This morning on our way to campus I was telling Kelly about my plans to begin recording lectures for the latest of my courses that I am converting into the distance learning format. I’ve had a bit of conversion towards the distance learning wave in the past two years since the idea was first offered to me. Actually, it was less an offering than a mandate, of sorts: we need your philosophy of education course to be part of the new online only master’s in higher education. In fact, we also need your course on multiculturalism too. And, if you have any other courses you’d like to offer as distance learning course, well, why not bring those online too! Oh, and there’s some compensation. Not a lot, but enough to make it worth the time and energy you’ll be expending. And so I was drafted, and then, after I got into the studio and started recording the lectures, I became a convert to distance learning, or what my esteemed colleague Nick Burbules calls ‘ubiquitous learning.’ (I’m wondering if I’m just an example of the so-called Stockholm Syndrome? But, I dare say, I’m not being held captive by this mandate. Truth be told, one of my colleagues who was recruited to be part of the distance learning program jumped ship at the 11th hour. Coincidentally, he’s now in a dire situation with regard to making his load, which, for any non-academics reading this blog, means that he doesn’t have enough courses to fulfill his contractual obligation at the university. Translation: he shot himself in the foot when he turned up his nose to online teaching. Maybe he’ll change his mind and listen to that old aphorism: necessity is the mother of invention!)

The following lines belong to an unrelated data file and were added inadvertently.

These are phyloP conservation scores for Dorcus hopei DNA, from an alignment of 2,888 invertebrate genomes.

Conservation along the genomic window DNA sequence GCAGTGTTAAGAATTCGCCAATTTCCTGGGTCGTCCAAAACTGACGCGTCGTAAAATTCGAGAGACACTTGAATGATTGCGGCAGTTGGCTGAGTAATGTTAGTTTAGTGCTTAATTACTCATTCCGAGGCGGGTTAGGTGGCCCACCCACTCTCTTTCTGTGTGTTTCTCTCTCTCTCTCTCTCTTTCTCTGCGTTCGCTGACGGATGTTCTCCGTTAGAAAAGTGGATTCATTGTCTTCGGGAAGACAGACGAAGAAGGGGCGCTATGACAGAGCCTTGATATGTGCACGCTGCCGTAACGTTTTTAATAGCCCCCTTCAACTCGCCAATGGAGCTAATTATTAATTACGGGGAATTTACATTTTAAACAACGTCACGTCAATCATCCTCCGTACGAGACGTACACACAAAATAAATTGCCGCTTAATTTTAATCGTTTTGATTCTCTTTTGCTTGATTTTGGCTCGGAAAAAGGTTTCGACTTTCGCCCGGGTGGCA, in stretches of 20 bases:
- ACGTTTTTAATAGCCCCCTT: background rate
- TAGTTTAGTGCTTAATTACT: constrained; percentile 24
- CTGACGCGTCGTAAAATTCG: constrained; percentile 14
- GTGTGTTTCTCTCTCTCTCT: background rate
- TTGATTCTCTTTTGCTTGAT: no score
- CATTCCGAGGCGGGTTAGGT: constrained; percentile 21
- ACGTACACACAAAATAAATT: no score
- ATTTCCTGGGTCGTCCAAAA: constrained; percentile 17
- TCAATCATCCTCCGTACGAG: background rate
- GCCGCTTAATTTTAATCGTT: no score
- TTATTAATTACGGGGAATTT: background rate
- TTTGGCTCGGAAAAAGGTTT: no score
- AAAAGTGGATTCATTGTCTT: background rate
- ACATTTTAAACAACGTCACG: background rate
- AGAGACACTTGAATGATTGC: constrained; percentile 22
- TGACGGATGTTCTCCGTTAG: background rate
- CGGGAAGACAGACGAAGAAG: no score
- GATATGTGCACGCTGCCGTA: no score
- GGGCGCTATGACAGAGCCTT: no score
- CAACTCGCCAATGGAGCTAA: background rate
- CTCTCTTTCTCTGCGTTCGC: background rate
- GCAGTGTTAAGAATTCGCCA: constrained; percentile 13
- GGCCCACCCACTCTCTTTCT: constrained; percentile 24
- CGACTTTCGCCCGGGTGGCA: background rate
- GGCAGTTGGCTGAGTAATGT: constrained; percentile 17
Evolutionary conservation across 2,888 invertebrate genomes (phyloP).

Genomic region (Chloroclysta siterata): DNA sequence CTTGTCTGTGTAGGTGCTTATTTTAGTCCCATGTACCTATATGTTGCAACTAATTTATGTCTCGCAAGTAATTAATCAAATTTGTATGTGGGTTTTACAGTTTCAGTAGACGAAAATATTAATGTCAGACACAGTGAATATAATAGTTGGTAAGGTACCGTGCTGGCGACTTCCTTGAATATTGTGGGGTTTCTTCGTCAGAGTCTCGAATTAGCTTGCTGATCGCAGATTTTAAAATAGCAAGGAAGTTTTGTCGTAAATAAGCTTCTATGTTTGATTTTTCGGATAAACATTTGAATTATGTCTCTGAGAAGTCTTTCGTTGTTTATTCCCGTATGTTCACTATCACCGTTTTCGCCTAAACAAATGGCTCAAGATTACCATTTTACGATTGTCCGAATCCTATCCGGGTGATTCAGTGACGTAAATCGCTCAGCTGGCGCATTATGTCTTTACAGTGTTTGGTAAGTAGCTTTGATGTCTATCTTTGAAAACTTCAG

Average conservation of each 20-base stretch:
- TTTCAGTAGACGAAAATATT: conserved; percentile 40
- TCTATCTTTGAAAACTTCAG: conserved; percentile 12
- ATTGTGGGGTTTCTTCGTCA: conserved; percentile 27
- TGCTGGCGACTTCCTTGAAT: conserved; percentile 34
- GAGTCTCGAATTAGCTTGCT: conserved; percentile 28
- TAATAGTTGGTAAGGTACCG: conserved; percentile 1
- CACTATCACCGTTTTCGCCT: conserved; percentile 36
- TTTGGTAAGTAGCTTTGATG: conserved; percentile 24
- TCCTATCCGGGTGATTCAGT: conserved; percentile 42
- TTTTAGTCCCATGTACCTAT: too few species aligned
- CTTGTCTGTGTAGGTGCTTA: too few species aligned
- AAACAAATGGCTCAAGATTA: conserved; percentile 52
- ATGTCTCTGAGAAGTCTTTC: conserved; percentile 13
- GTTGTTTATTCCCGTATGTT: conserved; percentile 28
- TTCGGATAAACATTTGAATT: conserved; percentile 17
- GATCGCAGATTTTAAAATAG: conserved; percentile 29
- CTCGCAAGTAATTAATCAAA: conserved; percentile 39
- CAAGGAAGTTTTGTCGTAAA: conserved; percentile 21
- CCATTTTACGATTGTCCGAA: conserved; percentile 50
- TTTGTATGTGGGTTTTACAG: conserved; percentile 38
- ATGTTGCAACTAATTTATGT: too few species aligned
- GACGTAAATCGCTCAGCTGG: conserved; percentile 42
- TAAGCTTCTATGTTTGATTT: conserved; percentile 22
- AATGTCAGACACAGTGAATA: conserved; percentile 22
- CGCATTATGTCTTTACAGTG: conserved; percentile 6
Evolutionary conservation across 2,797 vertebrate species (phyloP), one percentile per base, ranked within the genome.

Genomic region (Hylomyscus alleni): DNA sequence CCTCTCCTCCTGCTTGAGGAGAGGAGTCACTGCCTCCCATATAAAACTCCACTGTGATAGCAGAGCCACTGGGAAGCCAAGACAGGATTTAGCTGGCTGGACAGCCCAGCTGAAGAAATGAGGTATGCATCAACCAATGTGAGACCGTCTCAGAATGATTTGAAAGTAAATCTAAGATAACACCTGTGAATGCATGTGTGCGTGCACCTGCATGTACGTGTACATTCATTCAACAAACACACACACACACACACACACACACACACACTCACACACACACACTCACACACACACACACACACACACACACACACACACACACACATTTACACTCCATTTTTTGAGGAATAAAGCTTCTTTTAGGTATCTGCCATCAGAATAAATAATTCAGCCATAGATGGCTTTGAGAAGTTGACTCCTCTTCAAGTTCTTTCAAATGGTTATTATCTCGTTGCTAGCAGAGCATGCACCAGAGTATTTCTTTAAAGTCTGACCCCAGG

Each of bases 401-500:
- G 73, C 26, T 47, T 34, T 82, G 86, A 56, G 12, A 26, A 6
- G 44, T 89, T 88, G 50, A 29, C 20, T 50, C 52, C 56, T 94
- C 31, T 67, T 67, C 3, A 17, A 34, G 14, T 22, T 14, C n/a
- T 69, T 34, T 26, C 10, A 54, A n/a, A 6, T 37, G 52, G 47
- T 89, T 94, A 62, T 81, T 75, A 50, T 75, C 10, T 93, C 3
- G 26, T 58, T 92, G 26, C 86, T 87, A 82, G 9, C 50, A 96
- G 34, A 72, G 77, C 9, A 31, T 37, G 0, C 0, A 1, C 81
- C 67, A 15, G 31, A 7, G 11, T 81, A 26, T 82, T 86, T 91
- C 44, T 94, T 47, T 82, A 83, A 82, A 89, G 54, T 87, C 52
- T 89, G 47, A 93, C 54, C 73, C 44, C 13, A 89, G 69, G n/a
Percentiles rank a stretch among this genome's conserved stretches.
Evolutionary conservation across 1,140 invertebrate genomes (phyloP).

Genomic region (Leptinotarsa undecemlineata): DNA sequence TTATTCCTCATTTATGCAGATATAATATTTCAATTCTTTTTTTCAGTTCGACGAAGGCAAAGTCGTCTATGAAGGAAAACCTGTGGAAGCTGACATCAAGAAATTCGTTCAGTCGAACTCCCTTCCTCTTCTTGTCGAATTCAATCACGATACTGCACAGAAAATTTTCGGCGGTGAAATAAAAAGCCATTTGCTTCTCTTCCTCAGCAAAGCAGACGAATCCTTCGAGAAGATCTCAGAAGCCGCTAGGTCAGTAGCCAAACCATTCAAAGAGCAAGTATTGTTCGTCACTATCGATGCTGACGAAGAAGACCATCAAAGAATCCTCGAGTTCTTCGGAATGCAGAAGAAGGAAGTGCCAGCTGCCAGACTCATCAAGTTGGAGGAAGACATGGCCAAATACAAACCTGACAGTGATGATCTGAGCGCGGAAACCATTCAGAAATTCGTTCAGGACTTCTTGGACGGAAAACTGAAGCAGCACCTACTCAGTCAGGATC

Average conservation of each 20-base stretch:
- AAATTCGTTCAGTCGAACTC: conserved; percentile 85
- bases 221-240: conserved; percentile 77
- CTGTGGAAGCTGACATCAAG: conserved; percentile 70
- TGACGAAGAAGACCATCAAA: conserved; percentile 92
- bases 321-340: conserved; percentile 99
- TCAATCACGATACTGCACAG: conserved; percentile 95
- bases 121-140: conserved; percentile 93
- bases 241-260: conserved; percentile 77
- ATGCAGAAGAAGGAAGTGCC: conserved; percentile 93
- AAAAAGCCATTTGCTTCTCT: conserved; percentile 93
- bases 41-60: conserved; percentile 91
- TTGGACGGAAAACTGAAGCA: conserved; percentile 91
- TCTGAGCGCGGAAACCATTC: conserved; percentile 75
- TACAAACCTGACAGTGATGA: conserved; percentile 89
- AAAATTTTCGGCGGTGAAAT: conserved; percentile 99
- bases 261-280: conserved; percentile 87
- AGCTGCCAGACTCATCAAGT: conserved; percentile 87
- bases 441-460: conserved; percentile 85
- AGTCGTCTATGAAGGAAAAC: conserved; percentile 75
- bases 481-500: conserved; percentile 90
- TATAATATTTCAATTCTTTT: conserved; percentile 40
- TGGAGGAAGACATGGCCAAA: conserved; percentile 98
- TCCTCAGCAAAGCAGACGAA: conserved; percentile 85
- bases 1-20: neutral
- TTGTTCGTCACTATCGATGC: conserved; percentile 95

My experiment/project is happening in my ethics course The thesis is the following: if, in our courses, we make a study of the principles underlying TEAC, we will increasingly 'own' the language that is being 'dictated' to us and our students. In the case of TEAC, I'll be using it, first, as the basis of my Ethics class, where we will study the language of TEAC Quality Principles, specifically, the principle of 'care'. In turn, I have a working paper/pamphlet that I've proposed to write for a three day summer institute at the University of Illinois Urbana Champaign. That piece will be a theoretical study that I intend to write in the wake of teaching this spring. In turn, the fleshing out of my piece will be based on the work I undertake with my students, and, as a result, will be an authentic and organic reflection work happening in the course. My plan is to circulate my piece next year to the faculty as a 'working paper,' with the hope that it will initiate a conversation about the TEAC principles, which, today, remain a set of abstract and empty concepts that are ostensibly guiding our work in teacher ed.